The farm’s educational center offers the public many classes and activities, such as school tours, community outreach projects, and farm tours for students with special needs. In addition, there are animal projects, woods and pasture walks, greenhouse classrooms, and community garden lessons. Cheesemaking and breadbaking are popular courses on the farm. Sheep and fiber arts, beekeeping, canning and preservation classes round out the selection.

Each year about 3,000 students, teachers and parents visit the farm as part of the school tour program and two community open house events. In the fall, Fields and her team collaborate with Penn State Extension. In the spring, they host a farm tour and open house with at least 800 people visiting during those two events.

School tours run from March through October and offer ways for teachers to engage their students outside of the classroom while still meeting education requirements. STEM (Science, Technology, Engineering and Math) mandates incorporated into the session provide a way for educators to meet Pennsylvania agriculture education requirements and teach social skills, history, science and math in new ways the students may not have experienced before.

In November, the Flint Hill Farm Educational Center collaborated with Elizabeth Conrad of Moravian College to develop two 15-hour sections planned to give Act 48 credits. Act 48 credits are required for continued education for teachers, according to Fields. One of the sections is on Colonial American farming and the other on present-day farming.

“Teachers are so stressed in their school year that to add another educational opportunity without credit is too much, so we are waiting for the approval of our Act 48 credits that we sent in to the Pennsylvania Department of Education,” Fields said. “Grants could then be offered to students, and provide families and schools educational opportunities for students.”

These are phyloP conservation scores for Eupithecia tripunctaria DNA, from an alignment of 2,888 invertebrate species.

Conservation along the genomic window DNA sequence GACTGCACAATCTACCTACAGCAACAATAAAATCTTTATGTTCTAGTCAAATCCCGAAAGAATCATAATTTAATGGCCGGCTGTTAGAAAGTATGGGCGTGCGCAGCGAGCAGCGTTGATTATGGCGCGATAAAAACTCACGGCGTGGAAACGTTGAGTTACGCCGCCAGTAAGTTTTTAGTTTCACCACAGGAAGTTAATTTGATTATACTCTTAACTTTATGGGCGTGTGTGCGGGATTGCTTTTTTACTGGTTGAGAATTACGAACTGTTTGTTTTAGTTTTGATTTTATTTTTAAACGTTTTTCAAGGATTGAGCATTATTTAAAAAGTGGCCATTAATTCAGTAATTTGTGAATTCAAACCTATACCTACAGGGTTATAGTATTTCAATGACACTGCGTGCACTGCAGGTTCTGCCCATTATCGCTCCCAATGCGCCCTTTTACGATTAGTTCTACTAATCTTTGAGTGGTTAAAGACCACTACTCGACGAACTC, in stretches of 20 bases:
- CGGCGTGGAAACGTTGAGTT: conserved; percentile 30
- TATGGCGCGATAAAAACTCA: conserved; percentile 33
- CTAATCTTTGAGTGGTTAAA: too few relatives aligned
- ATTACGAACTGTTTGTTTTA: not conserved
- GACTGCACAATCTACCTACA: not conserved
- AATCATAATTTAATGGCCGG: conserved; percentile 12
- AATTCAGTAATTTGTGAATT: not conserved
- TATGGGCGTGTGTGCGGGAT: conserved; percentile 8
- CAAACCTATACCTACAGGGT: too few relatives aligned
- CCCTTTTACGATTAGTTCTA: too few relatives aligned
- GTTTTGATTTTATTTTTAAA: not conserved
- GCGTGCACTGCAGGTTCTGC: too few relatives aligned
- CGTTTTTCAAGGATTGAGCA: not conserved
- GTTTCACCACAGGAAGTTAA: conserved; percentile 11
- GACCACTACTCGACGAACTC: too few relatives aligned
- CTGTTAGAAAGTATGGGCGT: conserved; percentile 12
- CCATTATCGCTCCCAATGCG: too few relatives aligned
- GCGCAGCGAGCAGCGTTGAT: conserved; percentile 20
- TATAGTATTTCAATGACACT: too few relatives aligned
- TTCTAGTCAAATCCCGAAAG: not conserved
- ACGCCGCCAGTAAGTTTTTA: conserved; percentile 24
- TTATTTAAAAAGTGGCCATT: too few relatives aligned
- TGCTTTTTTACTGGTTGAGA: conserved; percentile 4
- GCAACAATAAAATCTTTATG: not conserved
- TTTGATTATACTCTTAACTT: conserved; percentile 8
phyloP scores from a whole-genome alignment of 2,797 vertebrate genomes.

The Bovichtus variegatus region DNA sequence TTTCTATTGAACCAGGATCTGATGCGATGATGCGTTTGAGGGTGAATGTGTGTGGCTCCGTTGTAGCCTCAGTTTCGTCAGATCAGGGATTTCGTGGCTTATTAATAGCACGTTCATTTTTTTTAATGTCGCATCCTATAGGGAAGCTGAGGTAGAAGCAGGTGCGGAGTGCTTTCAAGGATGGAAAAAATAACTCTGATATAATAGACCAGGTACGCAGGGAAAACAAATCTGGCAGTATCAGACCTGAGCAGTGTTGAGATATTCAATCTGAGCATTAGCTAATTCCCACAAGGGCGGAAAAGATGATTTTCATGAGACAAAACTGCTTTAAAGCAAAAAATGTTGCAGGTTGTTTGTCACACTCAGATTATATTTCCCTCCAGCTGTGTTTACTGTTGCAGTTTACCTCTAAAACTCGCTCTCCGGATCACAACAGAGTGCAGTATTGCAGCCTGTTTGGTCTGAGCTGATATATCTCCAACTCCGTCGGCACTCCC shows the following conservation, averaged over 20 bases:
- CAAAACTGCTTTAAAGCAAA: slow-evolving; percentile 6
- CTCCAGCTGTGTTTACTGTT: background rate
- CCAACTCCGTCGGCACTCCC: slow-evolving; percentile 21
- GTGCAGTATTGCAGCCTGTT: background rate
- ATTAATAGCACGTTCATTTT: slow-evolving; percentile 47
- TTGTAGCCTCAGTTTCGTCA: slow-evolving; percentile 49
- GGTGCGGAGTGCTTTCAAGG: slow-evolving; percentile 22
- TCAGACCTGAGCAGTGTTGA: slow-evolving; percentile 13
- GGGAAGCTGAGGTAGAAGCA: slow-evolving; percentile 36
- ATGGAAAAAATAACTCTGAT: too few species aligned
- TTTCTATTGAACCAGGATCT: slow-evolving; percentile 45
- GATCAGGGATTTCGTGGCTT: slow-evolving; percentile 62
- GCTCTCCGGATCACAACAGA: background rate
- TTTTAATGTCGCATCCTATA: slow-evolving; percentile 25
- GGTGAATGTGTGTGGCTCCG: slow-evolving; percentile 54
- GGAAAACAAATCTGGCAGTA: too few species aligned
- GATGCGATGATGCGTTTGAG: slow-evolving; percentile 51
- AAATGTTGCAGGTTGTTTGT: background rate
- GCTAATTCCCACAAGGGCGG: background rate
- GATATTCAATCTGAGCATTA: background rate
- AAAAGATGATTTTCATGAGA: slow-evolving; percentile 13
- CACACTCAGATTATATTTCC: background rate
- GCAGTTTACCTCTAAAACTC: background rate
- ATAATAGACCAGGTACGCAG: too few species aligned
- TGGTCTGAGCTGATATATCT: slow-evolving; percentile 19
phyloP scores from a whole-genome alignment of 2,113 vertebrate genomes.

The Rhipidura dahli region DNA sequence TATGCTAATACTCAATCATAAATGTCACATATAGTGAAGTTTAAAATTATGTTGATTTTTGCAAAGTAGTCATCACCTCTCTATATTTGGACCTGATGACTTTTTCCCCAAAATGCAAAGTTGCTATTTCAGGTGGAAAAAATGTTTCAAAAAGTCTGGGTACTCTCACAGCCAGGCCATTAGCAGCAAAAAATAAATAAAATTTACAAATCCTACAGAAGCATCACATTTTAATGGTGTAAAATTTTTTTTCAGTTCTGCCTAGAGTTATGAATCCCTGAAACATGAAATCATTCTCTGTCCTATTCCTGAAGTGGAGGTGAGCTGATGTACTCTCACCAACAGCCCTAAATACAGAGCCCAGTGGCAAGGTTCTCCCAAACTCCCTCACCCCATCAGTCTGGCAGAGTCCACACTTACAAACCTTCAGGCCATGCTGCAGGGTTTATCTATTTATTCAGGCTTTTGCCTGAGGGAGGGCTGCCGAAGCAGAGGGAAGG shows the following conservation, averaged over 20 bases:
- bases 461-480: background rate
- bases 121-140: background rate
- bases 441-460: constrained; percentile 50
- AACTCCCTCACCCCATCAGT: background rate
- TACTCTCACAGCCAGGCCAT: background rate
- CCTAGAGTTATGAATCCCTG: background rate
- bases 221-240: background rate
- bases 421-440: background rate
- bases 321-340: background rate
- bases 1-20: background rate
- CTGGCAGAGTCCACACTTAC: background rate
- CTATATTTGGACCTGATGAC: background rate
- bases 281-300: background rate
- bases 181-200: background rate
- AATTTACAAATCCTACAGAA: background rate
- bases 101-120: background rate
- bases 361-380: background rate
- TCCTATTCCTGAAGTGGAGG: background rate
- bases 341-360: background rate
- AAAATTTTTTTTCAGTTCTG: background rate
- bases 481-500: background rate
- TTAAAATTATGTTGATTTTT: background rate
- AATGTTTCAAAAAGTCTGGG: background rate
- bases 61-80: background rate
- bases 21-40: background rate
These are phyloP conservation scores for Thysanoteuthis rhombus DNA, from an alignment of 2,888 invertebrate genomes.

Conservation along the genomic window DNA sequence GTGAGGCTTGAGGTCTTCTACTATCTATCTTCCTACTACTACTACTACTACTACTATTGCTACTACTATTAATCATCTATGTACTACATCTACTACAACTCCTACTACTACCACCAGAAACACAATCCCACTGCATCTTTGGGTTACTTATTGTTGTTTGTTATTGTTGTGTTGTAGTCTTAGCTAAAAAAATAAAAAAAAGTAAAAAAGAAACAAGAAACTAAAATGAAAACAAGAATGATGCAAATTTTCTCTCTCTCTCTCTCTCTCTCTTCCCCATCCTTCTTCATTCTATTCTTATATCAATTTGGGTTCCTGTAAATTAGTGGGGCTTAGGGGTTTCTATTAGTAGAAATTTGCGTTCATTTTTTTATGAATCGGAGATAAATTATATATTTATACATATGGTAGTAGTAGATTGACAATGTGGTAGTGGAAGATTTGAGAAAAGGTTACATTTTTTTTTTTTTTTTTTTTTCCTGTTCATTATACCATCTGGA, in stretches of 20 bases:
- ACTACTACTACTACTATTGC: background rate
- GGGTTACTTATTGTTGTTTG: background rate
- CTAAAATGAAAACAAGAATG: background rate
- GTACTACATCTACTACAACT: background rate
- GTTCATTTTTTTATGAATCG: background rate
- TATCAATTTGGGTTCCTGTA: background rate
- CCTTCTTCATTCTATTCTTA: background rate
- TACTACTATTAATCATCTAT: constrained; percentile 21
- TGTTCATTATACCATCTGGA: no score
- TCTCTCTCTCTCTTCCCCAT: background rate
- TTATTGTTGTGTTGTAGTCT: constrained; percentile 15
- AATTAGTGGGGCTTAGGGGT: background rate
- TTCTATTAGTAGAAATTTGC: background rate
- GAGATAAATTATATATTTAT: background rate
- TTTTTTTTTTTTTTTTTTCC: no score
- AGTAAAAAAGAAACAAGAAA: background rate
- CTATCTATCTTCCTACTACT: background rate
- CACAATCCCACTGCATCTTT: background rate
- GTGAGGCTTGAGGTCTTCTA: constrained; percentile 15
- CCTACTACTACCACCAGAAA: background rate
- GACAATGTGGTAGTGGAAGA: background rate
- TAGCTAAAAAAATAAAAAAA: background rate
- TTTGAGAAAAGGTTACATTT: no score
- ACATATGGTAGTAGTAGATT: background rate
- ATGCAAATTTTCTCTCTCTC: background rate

The Act 48 credit courses and other farm tours and events are focused on the students and families of inner-city schools in nearby Allentown and Bethlehem. The Hoch Foundation, Trexler Trust, and Wells Fargo are some of the sponsors that work with the farm’s educational center to reach these communities and beyond.

A farm store on site, using the “honor system,” also brings some funding to the center. Dairy products — milk, cream, buttermilk, butter, yogurt, kefir, smoothies, and cow and goat cheeses — contribute 50 percent of the income that allows the educational center to be sustainable. The farm also sells at two farmers markets and to the Philadelphia Common Market, a wholesale distributor that sells fresh farm products to chefs, stores and institutions like schools and hospitals.

“The farm store profits go back to the educational center; it is a component of the educational center,” Fields said.

Flint Hill Farm Educational Center continues to expand its opportunities.

“In 2017, we are rolling out our expanded blacksmith’s shop with an all-purpose educational area,” Fields said. “I am excited to roll this four-season room out to schools, community groups, teachers for Act 48 credit training (during) all 12 months. We have not been able to reach all groups successfully at all times but now we can with this new work area, more effectively serving our community and offering a wider scope. (It) is huge for us.”

“We are currently seeking artists, teachers, bakers, potters and others who would be interested in using the area,” she added.

Fields places few limitations on who can learn from the farm.

“I was inspired many years ago by an Amish man who had a farm. His family had young children, senior citizens, a son with disabilities and more, but everyone had a place on his farm, just as they do on ours,” she said. “Young people come to us with mental and physical challenges, medical issues, and we incorporate these individuals. The farm gives all (individuals) job opportunities and opportunities for involvement. We are developing a program that would incorporate young people into learning experiences through different farm animals and their chores.

“The farm has evolved. The education center has evolved to be a sustaining entity, thanks to the skills of many people,” Fields added.

The Flint Hill Farm and Flint Hill Farm Educational Center provide something for everyone. From classes to camps and tours to farm stay vacations, a vision for agriculture education is allowing people to reconnect to the earth and the foods that they are consuming on a daily basis.

Alicia Keller is a freelance writer in western New York.